An interview with local artist Sunara Jayamanne, on how art affects life published in today’s NATION.
This country is in the throngs of an all-new explosion of art and culture, resultant of a sense of a combined cultural heritage, which may just be the way out of this country’s umpteenth uprising. I cringe at the term now because it has become so commonplace, but the ‘post-war’ era has seen the artistic sphere of this country reach newer heights on all fronts from painting to photography to design, craft, music and so much more. One would have thought a new wave of shared identities was upon us, but our hot-blooded Sri Lankan passion drives us to do as much bad as we do good.
Sunara Jayamanne, a young woman passionate about creating pieces of art, be it clothing or décor that attracts not merely the eye but also the mind. She is incidentally a DJ as well, one of the few females in a thus far, male dominated industry in Sri Lanka, playing Wobble/Glitch-Hop and Nu-Jazz; a recently developed passion of hers, one that she’s been exploring since 2010. Her love for art and craft however, has been a much longer standing passion, sketching, doodling and painting since her younger days, while spending time with her grandfather who was both a writer and cartoonist. “I remember sitting next to Seeya while he used to work and watching him”, she says. “He used to buy me colours and things to draw with, definitely encouraging me to do a lot of art at a young age”.
I assume she must have aced her art classes at school, but she surprises me with her response. I was bad at drawing something within a small time frame so it was not possible for me to express myself to my best. She goes on to tell me that she began to dislike art at school because it also became more about copying a style and less about individual expression. Probably aspects educators need to look into when it comes to teaching aesthetics.
This didn’t mar her love for drawing however, but “after school I didn’t pursue art for a while”. A few years later she started drawing again after a friend reminded her of her previous love for the craft of drawing and painting. So slowly, at her own pace she started to put things together. Four years down the line, she has her own range of custom made jewelry, one-of-a-kind pieces of clothing and individual pieces of home décor, all which she spends her days putting together. Her home is strewn with wind-chimes made out of beads and string-hopper moulds, paper boats, notebooks with squiggles, canvases with paintings…opting to work whenever the mood came over her, spending tireless hours with each varying piece until she is done.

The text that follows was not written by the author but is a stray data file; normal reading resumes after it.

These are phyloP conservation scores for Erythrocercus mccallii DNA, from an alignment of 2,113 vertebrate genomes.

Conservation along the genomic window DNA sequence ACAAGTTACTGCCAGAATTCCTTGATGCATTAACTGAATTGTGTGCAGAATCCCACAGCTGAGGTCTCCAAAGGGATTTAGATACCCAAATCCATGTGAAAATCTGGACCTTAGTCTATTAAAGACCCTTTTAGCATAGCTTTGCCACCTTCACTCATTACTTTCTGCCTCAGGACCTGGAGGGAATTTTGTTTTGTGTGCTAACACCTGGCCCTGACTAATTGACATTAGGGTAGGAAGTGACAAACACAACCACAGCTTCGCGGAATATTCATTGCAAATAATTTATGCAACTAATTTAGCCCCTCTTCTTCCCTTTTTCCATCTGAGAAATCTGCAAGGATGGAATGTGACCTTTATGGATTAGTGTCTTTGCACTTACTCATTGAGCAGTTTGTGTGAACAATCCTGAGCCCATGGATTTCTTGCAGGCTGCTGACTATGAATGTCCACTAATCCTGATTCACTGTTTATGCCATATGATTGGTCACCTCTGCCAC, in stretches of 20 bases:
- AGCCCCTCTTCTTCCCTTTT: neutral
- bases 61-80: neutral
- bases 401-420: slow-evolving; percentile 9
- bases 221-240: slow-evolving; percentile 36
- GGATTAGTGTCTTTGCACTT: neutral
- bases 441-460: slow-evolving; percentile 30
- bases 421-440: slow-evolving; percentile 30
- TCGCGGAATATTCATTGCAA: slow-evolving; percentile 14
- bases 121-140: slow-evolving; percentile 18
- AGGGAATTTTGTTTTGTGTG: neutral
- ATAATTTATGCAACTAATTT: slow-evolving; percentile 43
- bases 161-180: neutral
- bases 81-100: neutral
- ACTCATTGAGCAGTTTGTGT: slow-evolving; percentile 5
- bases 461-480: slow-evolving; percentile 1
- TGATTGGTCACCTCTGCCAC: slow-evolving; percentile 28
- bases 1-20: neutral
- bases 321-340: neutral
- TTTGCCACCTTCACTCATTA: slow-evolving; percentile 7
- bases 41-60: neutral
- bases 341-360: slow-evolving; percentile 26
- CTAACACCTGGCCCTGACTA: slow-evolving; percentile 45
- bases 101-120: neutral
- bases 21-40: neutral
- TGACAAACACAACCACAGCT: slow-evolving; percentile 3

Sunara sells her work online via Facebook and other social media, also creating custom pieces of clothing, jewelry and home décor for her customers, primarily made out of recycled or waste matter. She also has live art displays and teaches recycled crafts to children at the Good Market every Thursday, an open-air market promoting home grown produce, art and talent. She is also available to create custom pieces of art in terms of paintings and installations.
My first painting was actually on a pair of jeans after which I did a backdrop for a local band, ‘Ritual’. It was only after this that I started painting on t’shirts in 2009. Her first sale was to a customer in the US in 2010 after which she kept making more pieces for customers in Sri Lanka as well. Towards the end of 2012, she began to expand her mediums of expression into other forms of clothing, jewelry and décor, with a thirst for wanting to experiment with other materials instead of just limiting herself to painting.
In a doctor-lawyer-engineer-businessman driven local atmosphere, one wonders why some people opt out of the process and find themselves driven to the lateral. I ask Sunara what purpose she thinks creating art serves at all in a world that seems to have its goals already preplanned. “To be able to create gives me a feeling of peace and reminds me that there is always more than myself working here. I feel like I am merely a vessel for a message that is passing through.” Incidentally, most of the best artists the world over say the very same thing about their craft and talent, believing themselves to merely be channels and mediums.
“It really makes me happy to be able to create at all.” says Sunara, “My work speaks about the world and how different energies come together inside it; that all possibilities are within this world itself. On another level it is also colourful, beautiful and fun which helps put the viewer in a joyous place. Or a questionable one.” Possibly both at the same time?
It’s probably a matter of opinion, but I feel that good art makes us question the things we take for granted; forces us to look at the world around us afresh and possibly brings us closer together. Maybe predetermined destinies are not the only paths ahead of us. Maybe investing in the smallest piece of art may help us find fresh perspective. At the very least, it makes the journey better.